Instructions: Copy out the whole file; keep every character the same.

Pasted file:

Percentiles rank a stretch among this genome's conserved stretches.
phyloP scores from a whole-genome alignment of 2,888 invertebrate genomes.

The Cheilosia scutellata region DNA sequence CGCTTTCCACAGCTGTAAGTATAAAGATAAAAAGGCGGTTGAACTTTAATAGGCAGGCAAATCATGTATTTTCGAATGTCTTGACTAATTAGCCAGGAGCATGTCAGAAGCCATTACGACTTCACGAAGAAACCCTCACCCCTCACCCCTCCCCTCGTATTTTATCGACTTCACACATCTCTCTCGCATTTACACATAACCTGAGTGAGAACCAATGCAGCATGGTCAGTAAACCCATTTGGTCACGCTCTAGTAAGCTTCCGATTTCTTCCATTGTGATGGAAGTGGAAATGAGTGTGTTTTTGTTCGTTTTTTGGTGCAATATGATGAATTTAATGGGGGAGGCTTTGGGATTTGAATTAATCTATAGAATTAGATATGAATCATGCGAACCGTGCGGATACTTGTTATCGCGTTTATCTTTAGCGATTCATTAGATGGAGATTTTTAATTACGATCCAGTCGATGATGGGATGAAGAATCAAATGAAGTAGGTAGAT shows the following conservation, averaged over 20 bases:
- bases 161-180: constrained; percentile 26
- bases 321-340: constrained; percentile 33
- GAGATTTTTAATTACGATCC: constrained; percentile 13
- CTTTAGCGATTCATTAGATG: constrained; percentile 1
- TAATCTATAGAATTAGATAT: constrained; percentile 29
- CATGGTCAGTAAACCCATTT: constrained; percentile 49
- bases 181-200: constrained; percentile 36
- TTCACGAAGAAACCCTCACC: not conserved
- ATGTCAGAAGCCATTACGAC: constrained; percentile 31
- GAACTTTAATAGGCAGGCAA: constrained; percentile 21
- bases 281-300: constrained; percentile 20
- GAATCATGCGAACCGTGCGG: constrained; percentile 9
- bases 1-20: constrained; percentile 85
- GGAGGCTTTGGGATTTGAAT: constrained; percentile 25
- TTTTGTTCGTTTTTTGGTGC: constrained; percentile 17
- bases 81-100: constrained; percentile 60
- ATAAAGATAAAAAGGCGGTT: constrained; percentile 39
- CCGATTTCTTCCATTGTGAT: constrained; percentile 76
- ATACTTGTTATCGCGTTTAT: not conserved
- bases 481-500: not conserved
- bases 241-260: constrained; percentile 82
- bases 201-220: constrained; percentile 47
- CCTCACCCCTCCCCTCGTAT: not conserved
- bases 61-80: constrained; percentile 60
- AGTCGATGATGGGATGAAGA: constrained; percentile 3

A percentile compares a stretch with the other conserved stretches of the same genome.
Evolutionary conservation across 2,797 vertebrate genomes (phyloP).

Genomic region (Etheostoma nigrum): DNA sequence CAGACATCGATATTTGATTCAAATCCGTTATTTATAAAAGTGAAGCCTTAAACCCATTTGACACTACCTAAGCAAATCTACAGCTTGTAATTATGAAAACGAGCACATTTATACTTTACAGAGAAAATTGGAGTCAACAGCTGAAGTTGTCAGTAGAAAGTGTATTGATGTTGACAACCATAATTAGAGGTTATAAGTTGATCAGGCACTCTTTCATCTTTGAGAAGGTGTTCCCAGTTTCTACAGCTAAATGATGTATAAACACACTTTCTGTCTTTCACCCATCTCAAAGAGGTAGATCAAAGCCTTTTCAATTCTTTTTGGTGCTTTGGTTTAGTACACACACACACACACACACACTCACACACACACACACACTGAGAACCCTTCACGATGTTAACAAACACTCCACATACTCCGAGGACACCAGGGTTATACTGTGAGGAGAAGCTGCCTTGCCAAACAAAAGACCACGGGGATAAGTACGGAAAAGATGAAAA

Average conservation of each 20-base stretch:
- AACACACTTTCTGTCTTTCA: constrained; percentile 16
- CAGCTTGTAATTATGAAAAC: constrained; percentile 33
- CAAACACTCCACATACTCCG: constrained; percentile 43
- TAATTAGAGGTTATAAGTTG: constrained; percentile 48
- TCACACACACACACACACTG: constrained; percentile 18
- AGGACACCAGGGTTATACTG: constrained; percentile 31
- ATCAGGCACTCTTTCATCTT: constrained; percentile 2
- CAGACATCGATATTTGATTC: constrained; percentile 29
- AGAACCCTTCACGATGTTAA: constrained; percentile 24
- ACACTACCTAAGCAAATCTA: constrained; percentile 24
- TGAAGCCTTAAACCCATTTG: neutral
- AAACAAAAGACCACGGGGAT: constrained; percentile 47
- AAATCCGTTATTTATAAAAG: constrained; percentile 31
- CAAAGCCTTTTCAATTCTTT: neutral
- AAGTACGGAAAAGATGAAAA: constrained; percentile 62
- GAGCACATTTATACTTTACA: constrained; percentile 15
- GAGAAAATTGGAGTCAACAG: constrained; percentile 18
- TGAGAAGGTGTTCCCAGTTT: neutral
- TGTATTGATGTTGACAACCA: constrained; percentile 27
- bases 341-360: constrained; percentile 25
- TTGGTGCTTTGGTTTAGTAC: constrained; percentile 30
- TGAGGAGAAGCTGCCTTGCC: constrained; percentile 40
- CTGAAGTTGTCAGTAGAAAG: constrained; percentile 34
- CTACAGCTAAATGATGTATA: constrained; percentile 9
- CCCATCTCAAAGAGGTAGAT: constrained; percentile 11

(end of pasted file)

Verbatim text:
Percentiles rank a stretch among this genome's conserved stretches.
phyloP scores from a whole-genome alignment of 2,888 invertebrate genomes.

The Cheilosia scutellata region DNA sequence CGCTTTCCACAGCTGTAAGTATAAAGATAAAAAGGCGGTTGAACTTTAATAGGCAGGCAAATCATGTATTTTCGAATGTCTTGACTAATTAGCCAGGAGCATGTCAGAAGCCATTACGACTTCACGAAGAAACCCTCACCCCTCACCCCTCCCCTCGTATTTTATCGACTTCACACATCTCTCTCGCATTTACACATAACCTGAGTGAGAACCAATGCAGCATGGTCAGTAAACCCATTTGGTCACGCTCTAGTAAGCTTCCGATTTCTTCCATTGTGATGGAAGTGGAAATGAGTGTGTTTTTGTTCGTTTTTTGGTGCAATATGATGAATTTAATGGGGGAGGCTTTGGGATTTGAATTAATCTATAGAATTAGATATGAATCATGCGAACCGTGCGGATACTTGTTATCGCGTTTATCTTTAGCGATTCATTAGATGGAGATTTTTAATTACGATCCAGTCGATGATGGGATGAAGAATCAAATGAAGTAGGTAGAT shows the following conservation, averaged over 20 bases:
- bases 161-180: constrained; percentile 26
- bases 321-340: constrained; percentile 33
- GAGATTTTTAATTACGATCC: constrained; percentile 13
- CTTTAGCGATTCATTAGATG: constrained; percentile 1
- TAATCTATAGAATTAGATAT: constrained; percentile 29
- CATGGTCAGTAAACCCATTT: constrained; percentile 49
- bases 181-200: constrained; percentile 36
- TTCACGAAGAAACCCTCACC: not conserved
- ATGTCAGAAGCCATTACGAC: constrained; percentile 31
- GAACTTTAATAGGCAGGCAA: constrained; percentile 21
- bases 281-300: constrained; percentile 20
- GAATCATGCGAACCGTGCGG: constrained; percentile 9
- bases 1-20: constrained; percentile 85
- GGAGGCTTTGGGATTTGAAT: constrained; percentile 25
- TTTTGTTCGTTTTTTGGTGC: constrained; percentile 17
- bases 81-100: constrained; percentile 60
- ATAAAGATAAAAAGGCGGTT: constrained; percentile 39
- CCGATTTCTTCCATTGTGAT: constrained; percentile 76
- ATACTTGTTATCGCGTTTAT: not conserved
- bases 481-500: not conserved
- bases 241-260: constrained; percentile 82
- bases 201-220: constrained; percentile 47
- CCTCACCCCTCCCCTCGTAT: not conserved
- bases 61-80: constrained; percentile 60
- AGTCGATGATGGGATGAAGA: constrained; percentile 3

A percentile compares a stretch with the other conserved stretches of the same genome.
Evolutionary conservation across 2,797 vertebrate genomes (phyloP).

Genomic region (Etheostoma nigrum): DNA sequence CAGACATCGATATTTGATTCAAATCCGTTATTTATAAAAGTGAAGCCTTAAACCCATTTGACACTACCTAAGCAAATCTACAGCTTGTAATTATGAAAACGAGCACATTTATACTTTACAGAGAAAATTGGAGTCAACAGCTGAAGTTGTCAGTAGAAAGTGTATTGATGTTGACAACCATAATTAGAGGTTATAAGTTGATCAGGCACTCTTTCATCTTTGAGAAGGTGTTCCCAGTTTCTACAGCTAAATGATGTATAAACACACTTTCTGTCTTTCACCCATCTCAAAGAGGTAGATCAAAGCCTTTTCAATTCTTTTTGGTGCTTTGGTTTAGTACACACACACACACACACACACTCACACACACACACACACTGAGAACCCTTCACGATGTTAACAAACACTCCACATACTCCGAGGACACCAGGGTTATACTGTGAGGAGAAGCTGCCTTGCCAAACAAAAGACCACGGGGATAAGTACGGAAAAGATGAAAA

Average conservation of each 20-base stretch:
- AACACACTTTCTGTCTTTCA: constrained; percentile 16
- CAGCTTGTAATTATGAAAAC: constrained; percentile 33
- CAAACACTCCACATACTCCG: constrained; percentile 43
- TAATTAGAGGTTATAAGTTG: constrained; percentile 48
- TCACACACACACACACACTG: constrained; percentile 18
- AGGACACCAGGGTTATACTG: constrained; percentile 31
- ATCAGGCACTCTTTCATCTT: constrained; percentile 2
- CAGACATCGATATTTGATTC: constrained; percentile 29
- AGAACCCTTCACGATGTTAA: constrained; percentile 24
- ACACTACCTAAGCAAATCTA: constrained; percentile 24
- TGAAGCCTTAAACCCATTTG: neutral
- AAACAAAAGACCACGGGGAT: constrained; percentile 47
- AAATCCGTTATTTATAAAAG: constrained; percentile 31
- CAAAGCCTTTTCAATTCTTT: neutral
- AAGTACGGAAAAGATGAAAA: constrained; percentile 62
- GAGCACATTTATACTTTACA: constrained; percentile 15
- GAGAAAATTGGAGTCAACAG: constrained; percentile 18
- TGAGAAGGTGTTCCCAGTTT: neutral
- TGTATTGATGTTGACAACCA: constrained; percentile 27
- bases 341-360: constrained; percentile 25
- TTGGTGCTTTGGTTTAGTAC: constrained; percentile 30
- TGAGGAGAAGCTGCCTTGCC: constrained; percentile 40
- CTGAAGTTGTCAGTAGAAAG: constrained; percentile 34
- CTACAGCTAAATGATGTATA: constrained; percentile 9
- CCCATCTCAAAGAGGTAGAT: constrained; percentile 11